And Visa, pretty active in June, is our next topic of conversation.
First, let's touch on Visa’s positions at B2C payments. Visa already has an asset in the e-commerce payments field: CardinalCommerce was acquired in late 2016. Just recently, Visa received a strategic stake in Klarna, a Swedish payments firm. The company is valued $2.25 billion, and it has a sharp focus on services for online stores. Klarna has already served over 60 million customers and 70 thousand merchants.
What is the main value that this fintech company delivers? Basically, their idea is to reduce the risks between potentially untrusted parties. 1) Using Klarna payers don’t have to share personal data with merchants. 2) The cash-on-delivery model always attracts customers. 3) Klarna utilizes efficient fraud detection and insures merchants against unfaithful buyers. These features are powerful incentives for merchants to operate with Klarna.
A couple of weeks ago the company received a commercial bank license, which allows it to significantly expand the service portfolio and bring its core services to the pan-European market. So, Visa considers Klarna an important asset for them.
The network also tries to enhance its competitive positions in the B2B segment. Visa launched Visa Ready Program for Business Solutions, a strategic framework to help technology companies that integrate with Visa’s B2B payment services. The goal of the program is to boost the company positions in the B2B segment with 3rd party technology partners, which meet all Visa requirements. The trusted partners’ technologies solve different tasks, from advanced security and faster processing to minimizing the cost of transactions. This has a significant effect on introducing the new types of banking-service providers and disrupts traditional payment methods, like checks. The share of checks in total transactions plunged to 6 percent in 2014 from 12 percent in 2010.
According to the AFP Electronic Payments Survey, about 51 percent of organizations continue to make payment by check in 2016. But the situation has dramatically changed since 2004 when about 81 percent of organizations used them. By improving B2B offerings, Visa tries to gain share and turn organizations to its products.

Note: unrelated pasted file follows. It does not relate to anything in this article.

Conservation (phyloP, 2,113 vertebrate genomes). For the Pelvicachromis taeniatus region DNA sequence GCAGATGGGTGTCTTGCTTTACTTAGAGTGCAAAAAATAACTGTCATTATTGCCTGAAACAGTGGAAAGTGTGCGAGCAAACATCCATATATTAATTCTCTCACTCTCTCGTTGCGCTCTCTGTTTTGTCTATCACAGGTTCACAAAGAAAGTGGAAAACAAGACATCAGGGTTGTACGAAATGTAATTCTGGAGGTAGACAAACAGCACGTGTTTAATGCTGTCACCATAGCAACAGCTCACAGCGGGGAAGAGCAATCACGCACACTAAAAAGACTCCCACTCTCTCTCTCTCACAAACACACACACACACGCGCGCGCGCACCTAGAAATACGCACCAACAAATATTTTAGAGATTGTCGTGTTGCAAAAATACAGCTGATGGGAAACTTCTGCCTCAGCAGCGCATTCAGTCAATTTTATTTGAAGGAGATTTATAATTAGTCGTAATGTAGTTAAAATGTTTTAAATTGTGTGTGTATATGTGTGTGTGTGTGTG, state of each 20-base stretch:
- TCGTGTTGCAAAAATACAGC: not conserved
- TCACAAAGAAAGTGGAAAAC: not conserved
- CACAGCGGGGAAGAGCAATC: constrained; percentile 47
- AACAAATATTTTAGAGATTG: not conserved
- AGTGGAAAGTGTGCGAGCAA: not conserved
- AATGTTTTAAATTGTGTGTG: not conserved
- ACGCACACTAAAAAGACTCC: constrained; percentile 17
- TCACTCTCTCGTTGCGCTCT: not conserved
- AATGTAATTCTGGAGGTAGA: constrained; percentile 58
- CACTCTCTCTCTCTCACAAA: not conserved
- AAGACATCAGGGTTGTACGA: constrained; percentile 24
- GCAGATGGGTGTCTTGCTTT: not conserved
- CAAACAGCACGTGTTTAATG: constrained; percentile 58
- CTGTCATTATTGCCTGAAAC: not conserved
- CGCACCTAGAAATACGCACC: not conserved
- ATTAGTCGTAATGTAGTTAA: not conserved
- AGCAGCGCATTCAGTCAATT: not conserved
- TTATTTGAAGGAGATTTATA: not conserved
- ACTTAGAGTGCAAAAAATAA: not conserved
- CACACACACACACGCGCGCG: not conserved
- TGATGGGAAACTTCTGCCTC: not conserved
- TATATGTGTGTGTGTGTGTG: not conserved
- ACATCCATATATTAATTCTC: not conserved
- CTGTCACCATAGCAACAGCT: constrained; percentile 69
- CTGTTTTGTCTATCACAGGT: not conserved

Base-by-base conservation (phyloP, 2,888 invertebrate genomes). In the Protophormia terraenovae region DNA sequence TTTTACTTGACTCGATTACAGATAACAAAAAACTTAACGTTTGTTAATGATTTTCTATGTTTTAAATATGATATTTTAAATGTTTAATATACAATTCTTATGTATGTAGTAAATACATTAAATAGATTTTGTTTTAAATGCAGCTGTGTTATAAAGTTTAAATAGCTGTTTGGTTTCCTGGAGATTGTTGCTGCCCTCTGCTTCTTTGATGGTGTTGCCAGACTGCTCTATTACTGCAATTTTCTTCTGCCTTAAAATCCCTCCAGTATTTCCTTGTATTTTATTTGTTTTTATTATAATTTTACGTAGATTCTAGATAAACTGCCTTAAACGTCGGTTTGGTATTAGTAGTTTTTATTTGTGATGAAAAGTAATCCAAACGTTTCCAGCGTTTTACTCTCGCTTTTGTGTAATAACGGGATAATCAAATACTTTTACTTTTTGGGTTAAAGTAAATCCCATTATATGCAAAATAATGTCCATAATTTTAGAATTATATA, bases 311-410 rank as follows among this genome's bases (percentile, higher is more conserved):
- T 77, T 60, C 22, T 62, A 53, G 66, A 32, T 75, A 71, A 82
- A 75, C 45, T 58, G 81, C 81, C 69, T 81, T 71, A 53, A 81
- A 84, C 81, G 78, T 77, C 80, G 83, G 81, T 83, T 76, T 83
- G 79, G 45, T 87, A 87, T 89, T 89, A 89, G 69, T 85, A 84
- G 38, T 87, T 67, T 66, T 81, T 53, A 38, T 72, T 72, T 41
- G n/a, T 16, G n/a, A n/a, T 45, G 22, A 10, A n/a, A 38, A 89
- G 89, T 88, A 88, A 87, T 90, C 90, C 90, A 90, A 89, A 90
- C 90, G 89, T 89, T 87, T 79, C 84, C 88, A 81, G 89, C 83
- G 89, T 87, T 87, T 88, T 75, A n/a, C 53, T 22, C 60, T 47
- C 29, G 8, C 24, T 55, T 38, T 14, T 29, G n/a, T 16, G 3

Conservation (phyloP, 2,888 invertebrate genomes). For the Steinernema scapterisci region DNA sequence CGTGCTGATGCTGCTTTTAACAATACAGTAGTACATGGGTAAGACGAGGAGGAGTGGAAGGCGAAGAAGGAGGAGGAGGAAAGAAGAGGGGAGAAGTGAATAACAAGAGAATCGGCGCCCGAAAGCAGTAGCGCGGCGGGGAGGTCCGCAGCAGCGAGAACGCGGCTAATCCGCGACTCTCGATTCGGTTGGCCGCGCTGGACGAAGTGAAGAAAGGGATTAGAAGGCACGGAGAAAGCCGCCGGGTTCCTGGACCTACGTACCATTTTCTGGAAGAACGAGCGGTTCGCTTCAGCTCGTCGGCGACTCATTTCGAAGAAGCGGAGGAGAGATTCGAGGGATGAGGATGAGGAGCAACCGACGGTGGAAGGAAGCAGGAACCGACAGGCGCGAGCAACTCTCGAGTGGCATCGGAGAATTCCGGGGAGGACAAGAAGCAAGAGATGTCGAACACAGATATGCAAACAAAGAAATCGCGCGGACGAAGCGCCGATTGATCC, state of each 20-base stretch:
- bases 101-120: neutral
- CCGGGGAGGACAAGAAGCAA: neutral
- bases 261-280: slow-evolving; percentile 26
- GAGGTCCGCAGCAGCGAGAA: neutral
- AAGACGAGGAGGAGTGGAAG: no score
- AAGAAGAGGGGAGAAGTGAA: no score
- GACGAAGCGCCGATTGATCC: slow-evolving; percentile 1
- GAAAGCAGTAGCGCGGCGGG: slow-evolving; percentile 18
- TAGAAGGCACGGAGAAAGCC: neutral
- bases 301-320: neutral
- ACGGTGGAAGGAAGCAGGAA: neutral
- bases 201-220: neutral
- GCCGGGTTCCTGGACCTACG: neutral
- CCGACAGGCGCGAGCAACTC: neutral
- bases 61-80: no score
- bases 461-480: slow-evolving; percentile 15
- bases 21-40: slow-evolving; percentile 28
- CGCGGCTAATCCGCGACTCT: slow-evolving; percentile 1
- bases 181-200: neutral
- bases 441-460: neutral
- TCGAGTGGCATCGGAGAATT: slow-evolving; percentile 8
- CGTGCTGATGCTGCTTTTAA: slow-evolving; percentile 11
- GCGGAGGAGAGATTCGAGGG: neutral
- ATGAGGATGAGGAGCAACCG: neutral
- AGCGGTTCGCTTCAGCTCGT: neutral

Have a look at our Digital Transformation Stories: How MasterCard and Capital One Have Joined the Fintech Wave to learn more about the changes in the payment and financial services sector.
Could Mainstream Technology Fuel the Stunning Growth of Own Ecosystem?Gone are the times when mobile was considered a new trend. Although the technology has become mainstream, it still has a major potential. Annie App's recent study shows that the mobile ecosystem will demonstrate rapid growth in nearly all areas, from engagement to mobile apps spending. So, what are the main drivers there?
- The user base and engagement will expand the value of the global app economy up to $6.4 trillion versus $1.3 trillion last year (mobile commerce, ads, app stores, etc.). What’s also worth mentioning is that the developed Western economies are lagging behind the Asia-Pacific region in the speed of shifting operations to mobile due to the widespread use of legacy systems.
- The user base will soar from 3.4 billion in 2016 to 6.3 billion people in 2021.
- By 2021, people will be much more engaged with mobile apps. Users will spend nearly 3.5 trillion hours in apps versus 1.6 trillion hours in 2016. The average user will spend 555.6 hours a year compared with 470.5 hours now.
- Creation of mobile-first companies will be strongly driven by the growth of mobile AR, payments, 5G networks, and the further development of artificial intelligence.
Telehealth Boom FailedTelehealth, doing diagnostics through technological monitoring, was a promising trend that people expected to become a revolution in healthcare. Care cost reduction, disease prevention, and regular visit replacement are only part of the whole list of benefits it could bring.
The global telemedicine market size was close to $20.8 billion in 2016 and, according to Statista, experts predicted that it will reach $41.2 billion in 2021.